The Anson County Board of Elections held its regular monthly meeting Sept. 11 with about 10 townspeople in attendance. The first 25 minutes of the meeting were largely composed of Secretary Helen Lail reading past meeting minutes. The minutes from the emergency Aug. 29 meeting will be read at the next meeting; because the minutes were turned in to the State Board of Elections, they were recorded nearly verbatim and come to 17 pages in length.
Interim elections director Steve Adams gave the early voting hours to board members and updated them on voting security concerns, including locking up sensitive material such as ballots. A room has been designated for the materials with the only keys given to board members.
Chairman James Paxton made a motion to approve a list of poll workers Adams had been given; the motion was approved by Lail. Adams then went over voting rules and regulations he compiled into a packet, which the board decided will be posted on its website for public availability.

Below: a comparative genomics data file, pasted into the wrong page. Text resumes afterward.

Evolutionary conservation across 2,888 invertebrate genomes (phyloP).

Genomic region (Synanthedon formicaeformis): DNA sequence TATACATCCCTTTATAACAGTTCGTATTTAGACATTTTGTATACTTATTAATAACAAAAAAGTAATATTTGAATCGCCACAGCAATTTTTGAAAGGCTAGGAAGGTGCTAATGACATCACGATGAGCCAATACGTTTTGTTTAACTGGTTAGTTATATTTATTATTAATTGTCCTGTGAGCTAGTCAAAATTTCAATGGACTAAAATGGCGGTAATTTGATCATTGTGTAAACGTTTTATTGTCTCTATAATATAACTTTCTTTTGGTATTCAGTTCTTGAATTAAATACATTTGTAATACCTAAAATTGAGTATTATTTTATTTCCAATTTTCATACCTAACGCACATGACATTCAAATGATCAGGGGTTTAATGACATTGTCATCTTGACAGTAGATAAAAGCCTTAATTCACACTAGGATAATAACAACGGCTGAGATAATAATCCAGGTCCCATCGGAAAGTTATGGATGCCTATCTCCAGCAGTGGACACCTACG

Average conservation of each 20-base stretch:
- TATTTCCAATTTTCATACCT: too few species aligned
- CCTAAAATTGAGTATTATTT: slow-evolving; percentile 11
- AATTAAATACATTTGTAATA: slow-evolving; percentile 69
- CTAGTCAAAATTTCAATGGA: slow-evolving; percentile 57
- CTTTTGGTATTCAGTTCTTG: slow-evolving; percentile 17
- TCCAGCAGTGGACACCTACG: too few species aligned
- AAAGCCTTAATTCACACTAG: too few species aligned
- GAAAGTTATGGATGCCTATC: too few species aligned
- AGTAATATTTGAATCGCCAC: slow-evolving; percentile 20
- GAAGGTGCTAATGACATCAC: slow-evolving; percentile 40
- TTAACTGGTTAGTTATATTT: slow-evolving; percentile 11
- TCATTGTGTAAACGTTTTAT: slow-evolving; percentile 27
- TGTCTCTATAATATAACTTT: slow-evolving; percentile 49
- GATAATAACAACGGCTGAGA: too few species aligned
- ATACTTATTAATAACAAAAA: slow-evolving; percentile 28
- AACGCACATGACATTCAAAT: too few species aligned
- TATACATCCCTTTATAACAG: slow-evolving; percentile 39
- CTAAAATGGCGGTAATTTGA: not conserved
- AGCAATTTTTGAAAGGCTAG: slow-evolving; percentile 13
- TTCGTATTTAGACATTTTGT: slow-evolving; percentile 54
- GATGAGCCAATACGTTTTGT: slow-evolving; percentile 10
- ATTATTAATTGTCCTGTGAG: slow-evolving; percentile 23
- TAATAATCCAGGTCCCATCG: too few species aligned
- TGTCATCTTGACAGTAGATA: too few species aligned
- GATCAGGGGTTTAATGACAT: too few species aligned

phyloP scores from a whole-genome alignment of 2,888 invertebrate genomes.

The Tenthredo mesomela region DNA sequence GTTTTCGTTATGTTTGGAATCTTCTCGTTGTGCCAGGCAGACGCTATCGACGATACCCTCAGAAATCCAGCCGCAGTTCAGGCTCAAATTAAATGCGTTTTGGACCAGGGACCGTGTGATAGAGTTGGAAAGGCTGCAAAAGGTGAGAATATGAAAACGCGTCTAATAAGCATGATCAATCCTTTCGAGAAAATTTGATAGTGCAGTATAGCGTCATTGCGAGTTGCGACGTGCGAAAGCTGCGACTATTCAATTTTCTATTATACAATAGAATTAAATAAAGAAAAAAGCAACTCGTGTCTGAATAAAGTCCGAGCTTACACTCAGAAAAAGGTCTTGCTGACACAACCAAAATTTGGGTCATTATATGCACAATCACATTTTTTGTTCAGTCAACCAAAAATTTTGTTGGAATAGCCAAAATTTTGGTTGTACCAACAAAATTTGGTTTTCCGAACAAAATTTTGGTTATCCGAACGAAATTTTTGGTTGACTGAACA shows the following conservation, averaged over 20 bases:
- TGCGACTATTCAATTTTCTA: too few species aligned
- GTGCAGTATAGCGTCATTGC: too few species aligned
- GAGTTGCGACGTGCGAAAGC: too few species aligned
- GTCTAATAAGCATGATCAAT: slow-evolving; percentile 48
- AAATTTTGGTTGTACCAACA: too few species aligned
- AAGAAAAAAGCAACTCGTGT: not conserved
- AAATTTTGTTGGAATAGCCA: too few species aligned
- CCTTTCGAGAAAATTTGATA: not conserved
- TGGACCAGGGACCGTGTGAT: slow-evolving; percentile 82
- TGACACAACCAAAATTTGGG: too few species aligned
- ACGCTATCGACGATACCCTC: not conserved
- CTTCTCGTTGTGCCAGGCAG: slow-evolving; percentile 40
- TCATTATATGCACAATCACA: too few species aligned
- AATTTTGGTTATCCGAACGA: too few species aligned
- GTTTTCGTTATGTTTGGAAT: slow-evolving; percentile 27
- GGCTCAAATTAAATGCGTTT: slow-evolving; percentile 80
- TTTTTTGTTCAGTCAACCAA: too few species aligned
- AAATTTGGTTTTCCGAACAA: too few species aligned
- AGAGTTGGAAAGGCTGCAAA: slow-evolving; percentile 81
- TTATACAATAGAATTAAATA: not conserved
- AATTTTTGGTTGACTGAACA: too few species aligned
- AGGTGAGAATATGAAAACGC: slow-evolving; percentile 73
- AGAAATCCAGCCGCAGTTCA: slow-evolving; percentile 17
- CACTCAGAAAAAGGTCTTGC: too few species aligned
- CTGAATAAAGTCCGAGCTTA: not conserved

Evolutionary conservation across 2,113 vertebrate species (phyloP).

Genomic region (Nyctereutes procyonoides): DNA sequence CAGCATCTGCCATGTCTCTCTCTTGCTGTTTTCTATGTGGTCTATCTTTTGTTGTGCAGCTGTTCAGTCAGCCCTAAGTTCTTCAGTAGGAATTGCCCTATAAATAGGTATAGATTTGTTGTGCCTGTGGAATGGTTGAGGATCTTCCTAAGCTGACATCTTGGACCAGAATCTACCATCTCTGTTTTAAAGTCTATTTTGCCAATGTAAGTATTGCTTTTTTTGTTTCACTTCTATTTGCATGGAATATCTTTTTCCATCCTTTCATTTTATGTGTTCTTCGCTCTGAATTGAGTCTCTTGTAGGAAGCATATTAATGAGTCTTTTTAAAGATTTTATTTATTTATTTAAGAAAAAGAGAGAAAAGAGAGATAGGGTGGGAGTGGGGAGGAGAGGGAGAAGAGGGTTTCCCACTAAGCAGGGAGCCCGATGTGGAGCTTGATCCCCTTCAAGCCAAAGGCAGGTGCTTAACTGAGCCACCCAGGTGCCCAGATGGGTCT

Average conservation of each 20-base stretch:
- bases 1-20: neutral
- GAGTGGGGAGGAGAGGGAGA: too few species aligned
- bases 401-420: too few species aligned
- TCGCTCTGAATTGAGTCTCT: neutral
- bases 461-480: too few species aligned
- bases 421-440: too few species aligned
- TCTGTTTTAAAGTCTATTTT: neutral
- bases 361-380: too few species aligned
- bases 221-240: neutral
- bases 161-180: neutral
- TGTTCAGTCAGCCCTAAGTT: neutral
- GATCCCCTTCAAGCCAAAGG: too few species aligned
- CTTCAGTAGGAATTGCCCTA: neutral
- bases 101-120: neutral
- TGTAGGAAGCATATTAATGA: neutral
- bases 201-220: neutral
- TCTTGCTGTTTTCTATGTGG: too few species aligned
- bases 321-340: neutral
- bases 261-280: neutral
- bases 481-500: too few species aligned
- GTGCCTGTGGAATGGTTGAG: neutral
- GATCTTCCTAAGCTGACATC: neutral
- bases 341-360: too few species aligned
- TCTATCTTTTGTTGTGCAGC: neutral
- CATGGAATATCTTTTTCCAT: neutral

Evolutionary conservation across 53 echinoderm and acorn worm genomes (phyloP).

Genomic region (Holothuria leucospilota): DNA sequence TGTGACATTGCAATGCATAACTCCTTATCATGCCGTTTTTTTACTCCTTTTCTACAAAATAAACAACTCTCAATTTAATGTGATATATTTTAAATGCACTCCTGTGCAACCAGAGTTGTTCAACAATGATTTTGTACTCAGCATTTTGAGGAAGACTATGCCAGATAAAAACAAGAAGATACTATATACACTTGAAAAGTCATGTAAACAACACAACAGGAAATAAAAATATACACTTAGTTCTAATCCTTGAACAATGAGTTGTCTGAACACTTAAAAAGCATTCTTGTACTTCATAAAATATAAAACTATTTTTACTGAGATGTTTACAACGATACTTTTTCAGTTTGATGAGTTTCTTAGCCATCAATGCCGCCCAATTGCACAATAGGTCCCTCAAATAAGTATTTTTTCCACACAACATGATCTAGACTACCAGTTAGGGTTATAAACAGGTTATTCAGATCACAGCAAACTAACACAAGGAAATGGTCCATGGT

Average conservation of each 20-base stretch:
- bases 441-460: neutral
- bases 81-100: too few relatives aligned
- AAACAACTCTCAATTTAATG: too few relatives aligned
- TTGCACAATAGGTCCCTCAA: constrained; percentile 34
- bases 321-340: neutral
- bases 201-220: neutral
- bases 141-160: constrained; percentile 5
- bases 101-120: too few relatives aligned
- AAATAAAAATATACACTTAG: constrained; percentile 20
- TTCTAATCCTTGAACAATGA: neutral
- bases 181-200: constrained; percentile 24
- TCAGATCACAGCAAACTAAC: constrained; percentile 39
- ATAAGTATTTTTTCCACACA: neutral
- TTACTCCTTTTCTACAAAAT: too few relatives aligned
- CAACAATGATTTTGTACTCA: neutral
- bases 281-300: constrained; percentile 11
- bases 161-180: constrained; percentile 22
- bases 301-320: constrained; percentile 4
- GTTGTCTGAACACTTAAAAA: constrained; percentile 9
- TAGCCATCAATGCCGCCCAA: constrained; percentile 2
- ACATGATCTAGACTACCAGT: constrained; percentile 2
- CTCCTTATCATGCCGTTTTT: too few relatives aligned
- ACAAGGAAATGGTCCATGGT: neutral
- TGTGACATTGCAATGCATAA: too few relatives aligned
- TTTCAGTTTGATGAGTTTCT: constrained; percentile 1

The board also confirmed that One-Stop training will take place Oct. 4 at 6 p.m., with a make-up session Oct. 8 at 10 a.m.
Adams apprised the board of the progress of clearing deceased voters from the rolls, saying that he was prepared to mail 17 letters on Wednesday to the last address of the deceased, asking family members living at the address to fill out a form confirming the death and send it back to the board. Adams cited the Voter Integrity Project, which turned in a list of 28,178 names of voters believed to be deceased to the state on Aug. 31. The state board cross-checked the information and concluded that around 20,000 names had already been removed, leaving about 8,178 in the state that needed to be purged from the voter rolls, 57 of which were in Anson County, according to Adams. Forty were removed, leaving the 17 that Adams is currently in the process of removing.
There have been 15 party changes in the county, 11 processed requests for absentee ballots, and 67 voter cards have been processed and sent out, according to Adams. Sample ballots are also available on the website. “We’re a little bit ahead of schedule than most counties, from what I’m hearing, on ballots and stuff like that,” Adams said. “That’s always a good thing.”
The Board of Elections will post up-to-date information for voters on its Facebook page, according to Adams. “About 50 people have liked our Facebook page so far,” Adams said. “It’s going to be a good resource for us, especially with the election coming on: dates, precinct locations, where to register to vote. You can go on our Facebook page and click the State Board site and it will take you to a registration form.”
The next Board of Elections meeting is scheduled for Oct. 2 at 5 p.m.